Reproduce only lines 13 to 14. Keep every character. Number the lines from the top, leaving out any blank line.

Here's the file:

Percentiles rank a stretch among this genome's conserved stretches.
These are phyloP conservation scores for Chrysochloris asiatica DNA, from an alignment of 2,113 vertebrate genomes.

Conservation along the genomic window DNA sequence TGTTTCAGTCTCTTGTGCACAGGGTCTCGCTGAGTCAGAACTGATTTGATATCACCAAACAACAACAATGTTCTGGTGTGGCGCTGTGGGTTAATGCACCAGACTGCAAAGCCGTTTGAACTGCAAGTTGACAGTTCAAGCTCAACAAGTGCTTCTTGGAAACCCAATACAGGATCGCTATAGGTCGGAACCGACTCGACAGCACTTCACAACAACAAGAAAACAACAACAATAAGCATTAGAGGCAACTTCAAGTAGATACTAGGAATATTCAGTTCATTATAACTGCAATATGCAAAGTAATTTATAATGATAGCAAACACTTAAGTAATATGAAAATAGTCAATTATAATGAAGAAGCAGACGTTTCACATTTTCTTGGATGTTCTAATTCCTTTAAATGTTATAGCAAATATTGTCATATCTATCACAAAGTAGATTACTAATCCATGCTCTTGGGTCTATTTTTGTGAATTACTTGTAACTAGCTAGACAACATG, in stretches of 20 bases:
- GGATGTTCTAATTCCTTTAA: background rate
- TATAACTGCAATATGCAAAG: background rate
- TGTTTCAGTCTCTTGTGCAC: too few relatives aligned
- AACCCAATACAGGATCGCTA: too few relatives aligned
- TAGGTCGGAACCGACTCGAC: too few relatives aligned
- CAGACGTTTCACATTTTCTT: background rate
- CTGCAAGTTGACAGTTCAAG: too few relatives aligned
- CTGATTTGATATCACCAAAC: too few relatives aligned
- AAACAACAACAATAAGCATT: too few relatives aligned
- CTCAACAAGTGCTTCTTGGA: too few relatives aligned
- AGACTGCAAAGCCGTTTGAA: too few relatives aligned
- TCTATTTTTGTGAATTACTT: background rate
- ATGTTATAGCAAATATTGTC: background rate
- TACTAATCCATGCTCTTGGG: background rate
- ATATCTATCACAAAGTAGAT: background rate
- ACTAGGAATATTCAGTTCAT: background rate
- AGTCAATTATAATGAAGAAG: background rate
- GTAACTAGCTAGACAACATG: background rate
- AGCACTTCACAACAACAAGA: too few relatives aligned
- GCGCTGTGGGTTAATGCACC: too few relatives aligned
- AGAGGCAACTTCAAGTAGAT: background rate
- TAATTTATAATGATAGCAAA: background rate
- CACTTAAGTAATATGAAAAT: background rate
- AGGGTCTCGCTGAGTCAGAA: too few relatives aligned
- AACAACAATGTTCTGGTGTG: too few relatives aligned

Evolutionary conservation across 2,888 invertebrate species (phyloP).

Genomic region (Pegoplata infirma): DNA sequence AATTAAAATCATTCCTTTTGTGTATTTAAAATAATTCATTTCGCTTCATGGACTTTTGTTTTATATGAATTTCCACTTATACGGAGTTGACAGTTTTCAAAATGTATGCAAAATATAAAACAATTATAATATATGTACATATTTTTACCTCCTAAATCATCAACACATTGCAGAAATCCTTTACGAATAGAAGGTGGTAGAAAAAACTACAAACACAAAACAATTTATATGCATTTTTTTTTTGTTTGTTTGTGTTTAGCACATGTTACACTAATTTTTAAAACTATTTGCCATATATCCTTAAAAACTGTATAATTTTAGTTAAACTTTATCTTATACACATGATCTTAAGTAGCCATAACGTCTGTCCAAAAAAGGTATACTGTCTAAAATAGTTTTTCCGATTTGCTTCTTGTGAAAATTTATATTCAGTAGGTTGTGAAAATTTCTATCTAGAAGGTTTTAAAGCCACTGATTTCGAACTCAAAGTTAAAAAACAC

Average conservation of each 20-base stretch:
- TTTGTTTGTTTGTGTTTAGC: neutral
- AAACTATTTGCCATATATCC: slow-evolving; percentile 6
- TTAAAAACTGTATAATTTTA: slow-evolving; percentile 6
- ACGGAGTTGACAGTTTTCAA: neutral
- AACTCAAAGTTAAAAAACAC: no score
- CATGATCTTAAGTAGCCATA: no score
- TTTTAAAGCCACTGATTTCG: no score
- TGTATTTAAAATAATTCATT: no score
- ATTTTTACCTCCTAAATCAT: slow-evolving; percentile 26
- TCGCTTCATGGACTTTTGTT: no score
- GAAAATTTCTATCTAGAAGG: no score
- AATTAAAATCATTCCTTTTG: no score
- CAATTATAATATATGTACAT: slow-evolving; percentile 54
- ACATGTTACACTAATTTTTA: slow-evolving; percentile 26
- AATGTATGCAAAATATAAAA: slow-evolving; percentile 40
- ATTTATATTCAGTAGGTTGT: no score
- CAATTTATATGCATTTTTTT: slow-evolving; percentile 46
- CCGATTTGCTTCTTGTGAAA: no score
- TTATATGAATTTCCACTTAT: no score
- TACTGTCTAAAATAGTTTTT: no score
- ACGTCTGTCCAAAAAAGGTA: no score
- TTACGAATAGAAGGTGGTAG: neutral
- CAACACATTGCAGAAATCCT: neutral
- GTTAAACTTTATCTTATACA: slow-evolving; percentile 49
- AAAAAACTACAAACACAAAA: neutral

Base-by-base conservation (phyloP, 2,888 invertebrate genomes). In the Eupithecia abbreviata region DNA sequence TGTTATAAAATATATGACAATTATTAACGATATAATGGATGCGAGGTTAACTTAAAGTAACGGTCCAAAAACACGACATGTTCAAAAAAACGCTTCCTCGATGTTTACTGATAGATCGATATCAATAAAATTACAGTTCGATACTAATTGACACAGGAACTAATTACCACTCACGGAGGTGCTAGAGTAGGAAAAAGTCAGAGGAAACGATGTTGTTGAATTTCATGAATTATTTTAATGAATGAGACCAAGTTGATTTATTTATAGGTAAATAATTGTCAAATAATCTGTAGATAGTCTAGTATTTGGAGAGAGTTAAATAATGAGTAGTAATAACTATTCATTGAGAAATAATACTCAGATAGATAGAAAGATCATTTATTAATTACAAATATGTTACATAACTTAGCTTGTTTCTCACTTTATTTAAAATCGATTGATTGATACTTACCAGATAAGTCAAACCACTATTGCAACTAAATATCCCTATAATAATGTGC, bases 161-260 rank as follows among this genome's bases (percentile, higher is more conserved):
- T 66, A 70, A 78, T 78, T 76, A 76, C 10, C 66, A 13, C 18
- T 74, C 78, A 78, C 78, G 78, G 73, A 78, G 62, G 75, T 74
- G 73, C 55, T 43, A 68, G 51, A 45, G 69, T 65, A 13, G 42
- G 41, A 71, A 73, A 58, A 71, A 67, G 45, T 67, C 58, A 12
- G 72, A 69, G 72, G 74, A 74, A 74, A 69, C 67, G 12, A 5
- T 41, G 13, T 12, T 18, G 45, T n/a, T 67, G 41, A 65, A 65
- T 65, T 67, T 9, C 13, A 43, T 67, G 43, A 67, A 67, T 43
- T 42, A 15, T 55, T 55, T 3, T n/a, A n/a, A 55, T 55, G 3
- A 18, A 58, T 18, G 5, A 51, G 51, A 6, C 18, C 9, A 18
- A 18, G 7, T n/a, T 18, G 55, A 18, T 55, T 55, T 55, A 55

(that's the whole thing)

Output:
- CTCAACAAGTGCTTCTTGGA: too few relatives aligned
- AGACTGCAAAGCCGTTTGAA: too few relatives aligned